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5 Simple Ways to Prepare Yourself for the Job Interview

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Throughout our last several posts, we took a painstaking look at the résumé and how to skillfully craft it so it catches the attention of a potential employer.

Now, let’s turn our attention to the interview itself. In this post, we’re going to look at five ways in which you can prepare yourself for the job interview. Our list was inspired and paraphrased from an article on the American College of Physicians website by Cynthia Smith, MD, FACP, director of clinical program development.

As Smith notes in her introduction, “The interview is an opportunity to ‘sell’ yourself and learn about the practice. It's a crucial step in acquiring a position, and one of the best opportunities to determine if you are making the best, or worst, decision of your career.”

Here then are five simple ways in which you can prepare yourself for that job interview:

1. Dress and carry yourself in a confident, professional manner.

Ideally, professional dress means that your suit is not only clean, but also pressed and your cologne or perfume is subtle and sparsely applied, Smith explains.

2. Get plenty of sleep the night before the interview.

For this reason, she writes, you should “never schedule an interview after you have been on call.”

3. Give yourself extra time to arrive at the interview.

This rule is self-explanatory, but medical professionals are just like anyone else when it comes to time management: hit or miss. In planning for the day of the interview, ask yourself such questions as the following: “If the interview is scheduled for 9 a.m., how far in advance do I have to arrive in order to feel relaxed and assured? What is the traffic along that route usually like? How well do I know the route?”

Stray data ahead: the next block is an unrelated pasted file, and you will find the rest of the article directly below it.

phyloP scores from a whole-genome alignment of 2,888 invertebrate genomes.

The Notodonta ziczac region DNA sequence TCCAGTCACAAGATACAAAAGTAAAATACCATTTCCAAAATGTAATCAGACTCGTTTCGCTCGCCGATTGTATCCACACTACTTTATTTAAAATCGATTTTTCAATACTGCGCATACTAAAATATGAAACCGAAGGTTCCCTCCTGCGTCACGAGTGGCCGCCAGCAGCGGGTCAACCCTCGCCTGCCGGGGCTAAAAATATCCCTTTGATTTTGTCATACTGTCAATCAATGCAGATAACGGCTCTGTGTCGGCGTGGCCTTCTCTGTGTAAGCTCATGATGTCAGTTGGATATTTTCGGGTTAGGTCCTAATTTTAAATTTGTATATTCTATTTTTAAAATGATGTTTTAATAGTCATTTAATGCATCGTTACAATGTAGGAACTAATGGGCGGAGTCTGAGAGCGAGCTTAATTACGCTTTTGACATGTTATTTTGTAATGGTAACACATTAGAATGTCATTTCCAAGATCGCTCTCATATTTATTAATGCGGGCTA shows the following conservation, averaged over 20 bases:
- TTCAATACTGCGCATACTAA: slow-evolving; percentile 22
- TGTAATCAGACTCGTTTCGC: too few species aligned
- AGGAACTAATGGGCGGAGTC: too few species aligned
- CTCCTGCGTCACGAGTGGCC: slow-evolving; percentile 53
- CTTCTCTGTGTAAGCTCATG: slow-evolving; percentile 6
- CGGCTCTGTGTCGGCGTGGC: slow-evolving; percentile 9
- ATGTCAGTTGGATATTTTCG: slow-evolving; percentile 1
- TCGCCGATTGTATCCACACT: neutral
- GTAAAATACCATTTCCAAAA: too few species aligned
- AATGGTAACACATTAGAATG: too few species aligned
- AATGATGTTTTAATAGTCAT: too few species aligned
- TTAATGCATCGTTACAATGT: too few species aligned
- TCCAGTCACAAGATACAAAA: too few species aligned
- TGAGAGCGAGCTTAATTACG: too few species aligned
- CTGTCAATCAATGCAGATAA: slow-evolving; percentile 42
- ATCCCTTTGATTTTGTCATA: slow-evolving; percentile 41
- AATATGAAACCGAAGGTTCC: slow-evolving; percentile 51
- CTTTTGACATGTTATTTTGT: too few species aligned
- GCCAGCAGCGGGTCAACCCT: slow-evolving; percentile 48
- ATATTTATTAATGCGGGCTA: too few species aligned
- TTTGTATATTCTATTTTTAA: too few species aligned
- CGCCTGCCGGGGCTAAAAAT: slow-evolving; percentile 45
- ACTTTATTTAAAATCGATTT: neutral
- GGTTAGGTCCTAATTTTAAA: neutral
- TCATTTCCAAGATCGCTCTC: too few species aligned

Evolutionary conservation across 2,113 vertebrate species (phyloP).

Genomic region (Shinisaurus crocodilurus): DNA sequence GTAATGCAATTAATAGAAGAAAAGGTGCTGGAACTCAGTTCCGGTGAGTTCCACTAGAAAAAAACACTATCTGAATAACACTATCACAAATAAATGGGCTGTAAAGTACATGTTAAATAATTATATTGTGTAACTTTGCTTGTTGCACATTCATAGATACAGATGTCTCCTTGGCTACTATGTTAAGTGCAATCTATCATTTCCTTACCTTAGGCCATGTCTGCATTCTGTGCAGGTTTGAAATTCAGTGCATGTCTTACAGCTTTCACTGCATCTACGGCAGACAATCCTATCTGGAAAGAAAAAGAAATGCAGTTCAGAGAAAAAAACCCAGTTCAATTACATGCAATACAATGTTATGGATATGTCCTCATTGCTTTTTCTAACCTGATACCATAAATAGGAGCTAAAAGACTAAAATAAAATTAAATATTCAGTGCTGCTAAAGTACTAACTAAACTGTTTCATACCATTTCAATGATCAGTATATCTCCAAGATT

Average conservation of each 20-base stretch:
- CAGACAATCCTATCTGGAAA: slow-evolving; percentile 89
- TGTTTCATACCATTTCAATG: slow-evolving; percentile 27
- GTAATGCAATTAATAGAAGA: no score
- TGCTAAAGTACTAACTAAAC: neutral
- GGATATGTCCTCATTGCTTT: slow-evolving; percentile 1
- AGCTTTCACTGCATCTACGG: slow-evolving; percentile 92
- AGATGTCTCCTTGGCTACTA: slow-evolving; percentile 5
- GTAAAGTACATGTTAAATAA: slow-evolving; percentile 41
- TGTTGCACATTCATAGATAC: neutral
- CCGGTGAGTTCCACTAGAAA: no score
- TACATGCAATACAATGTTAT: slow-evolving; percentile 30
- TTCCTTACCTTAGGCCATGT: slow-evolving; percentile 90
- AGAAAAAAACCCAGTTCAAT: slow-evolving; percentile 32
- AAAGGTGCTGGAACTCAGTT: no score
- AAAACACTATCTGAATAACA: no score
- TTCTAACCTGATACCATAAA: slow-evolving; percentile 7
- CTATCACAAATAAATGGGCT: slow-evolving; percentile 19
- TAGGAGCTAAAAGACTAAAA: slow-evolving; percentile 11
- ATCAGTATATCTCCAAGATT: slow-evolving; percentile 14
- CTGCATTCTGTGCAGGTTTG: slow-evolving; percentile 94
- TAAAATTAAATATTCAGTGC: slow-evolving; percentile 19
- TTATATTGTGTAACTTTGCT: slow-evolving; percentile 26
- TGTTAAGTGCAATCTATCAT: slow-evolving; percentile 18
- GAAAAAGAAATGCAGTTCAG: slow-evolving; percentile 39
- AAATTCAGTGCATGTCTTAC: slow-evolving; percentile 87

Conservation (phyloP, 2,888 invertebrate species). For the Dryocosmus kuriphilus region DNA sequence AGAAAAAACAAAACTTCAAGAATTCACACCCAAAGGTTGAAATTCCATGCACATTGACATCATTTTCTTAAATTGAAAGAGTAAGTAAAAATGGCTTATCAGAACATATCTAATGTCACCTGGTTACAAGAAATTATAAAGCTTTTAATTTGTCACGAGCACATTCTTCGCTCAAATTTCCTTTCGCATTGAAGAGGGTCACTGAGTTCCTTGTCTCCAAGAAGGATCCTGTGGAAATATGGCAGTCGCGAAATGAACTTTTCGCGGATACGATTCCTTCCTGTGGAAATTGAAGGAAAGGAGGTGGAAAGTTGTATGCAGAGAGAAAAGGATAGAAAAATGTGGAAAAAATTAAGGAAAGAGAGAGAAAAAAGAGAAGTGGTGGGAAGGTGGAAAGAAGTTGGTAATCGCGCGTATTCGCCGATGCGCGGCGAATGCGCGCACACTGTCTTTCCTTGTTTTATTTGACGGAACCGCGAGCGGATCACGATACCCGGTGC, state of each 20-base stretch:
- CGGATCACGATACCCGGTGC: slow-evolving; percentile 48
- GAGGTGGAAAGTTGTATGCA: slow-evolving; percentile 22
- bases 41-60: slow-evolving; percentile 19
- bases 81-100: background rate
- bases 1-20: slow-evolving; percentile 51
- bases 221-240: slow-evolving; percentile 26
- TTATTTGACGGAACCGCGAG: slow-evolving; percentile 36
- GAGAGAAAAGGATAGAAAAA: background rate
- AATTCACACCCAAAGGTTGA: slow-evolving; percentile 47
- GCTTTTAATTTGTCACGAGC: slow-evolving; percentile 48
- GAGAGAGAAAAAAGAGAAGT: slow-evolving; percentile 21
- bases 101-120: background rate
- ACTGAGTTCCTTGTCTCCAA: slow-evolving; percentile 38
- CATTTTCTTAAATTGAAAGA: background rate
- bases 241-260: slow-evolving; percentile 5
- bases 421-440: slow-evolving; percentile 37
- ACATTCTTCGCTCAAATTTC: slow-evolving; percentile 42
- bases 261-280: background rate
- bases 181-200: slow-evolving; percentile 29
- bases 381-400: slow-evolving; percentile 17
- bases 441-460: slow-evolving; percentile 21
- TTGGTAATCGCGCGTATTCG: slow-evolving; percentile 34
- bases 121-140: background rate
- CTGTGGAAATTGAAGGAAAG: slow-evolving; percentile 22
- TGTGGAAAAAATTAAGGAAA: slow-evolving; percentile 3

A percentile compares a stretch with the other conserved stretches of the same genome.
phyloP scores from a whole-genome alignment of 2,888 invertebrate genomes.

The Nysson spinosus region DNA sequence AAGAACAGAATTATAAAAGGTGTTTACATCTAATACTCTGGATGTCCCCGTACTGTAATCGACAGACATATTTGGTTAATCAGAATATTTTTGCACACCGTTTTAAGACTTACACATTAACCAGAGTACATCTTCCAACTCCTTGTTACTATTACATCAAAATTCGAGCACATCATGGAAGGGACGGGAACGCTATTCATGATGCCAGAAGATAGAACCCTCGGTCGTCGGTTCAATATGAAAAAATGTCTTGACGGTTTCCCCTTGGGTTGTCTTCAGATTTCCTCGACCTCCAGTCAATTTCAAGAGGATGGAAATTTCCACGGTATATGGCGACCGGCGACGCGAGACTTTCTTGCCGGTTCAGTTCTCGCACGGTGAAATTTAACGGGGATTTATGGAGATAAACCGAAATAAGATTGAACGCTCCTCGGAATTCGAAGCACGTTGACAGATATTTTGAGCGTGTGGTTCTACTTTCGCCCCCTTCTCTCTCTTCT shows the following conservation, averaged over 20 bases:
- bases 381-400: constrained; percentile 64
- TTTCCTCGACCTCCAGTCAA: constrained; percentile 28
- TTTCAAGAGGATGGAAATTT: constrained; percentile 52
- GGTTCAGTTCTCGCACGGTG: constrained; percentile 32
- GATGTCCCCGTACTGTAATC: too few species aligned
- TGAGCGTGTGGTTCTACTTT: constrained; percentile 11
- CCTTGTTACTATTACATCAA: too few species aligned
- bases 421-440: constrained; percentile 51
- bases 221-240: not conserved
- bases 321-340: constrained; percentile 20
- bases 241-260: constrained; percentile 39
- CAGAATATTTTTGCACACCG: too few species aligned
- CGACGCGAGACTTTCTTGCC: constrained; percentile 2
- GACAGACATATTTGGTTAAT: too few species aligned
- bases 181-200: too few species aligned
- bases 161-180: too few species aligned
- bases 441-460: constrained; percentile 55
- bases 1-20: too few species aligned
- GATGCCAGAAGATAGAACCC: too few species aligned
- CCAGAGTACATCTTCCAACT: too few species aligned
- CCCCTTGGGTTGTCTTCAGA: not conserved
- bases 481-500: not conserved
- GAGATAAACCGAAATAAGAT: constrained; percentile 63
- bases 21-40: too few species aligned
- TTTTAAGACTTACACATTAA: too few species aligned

4. Don’t take a backpack or a satchel to your interview. Instead, carry a briefcase.

Personally, I dislike briefcases. Satchels or backpacks are my bags of choice. But no accessory says professionalism quite like a briefcase.

Of course, you might be wondering what you’ll be carrying in that briefcase.

5. Have on hand extra copies of your résumé.

Not only will this gesture enable you to look prepared, but it will also come in handy if the interviewer(s) is in a rush and forgets to bring your résumé with them. Or maybe they can’t pull it up on their tablet for some reason. Or maybe they only brought one copy, but asked two or three other administrators to sit in on the interview. Who knows.

Regardless, have extra copies with you as a safety precaution.

As physicians and advanced practitioners who are looking for jobs, what are some ways in which you prepare yourself for an interview? What are some of the lessons you’ve learned from past interviews?

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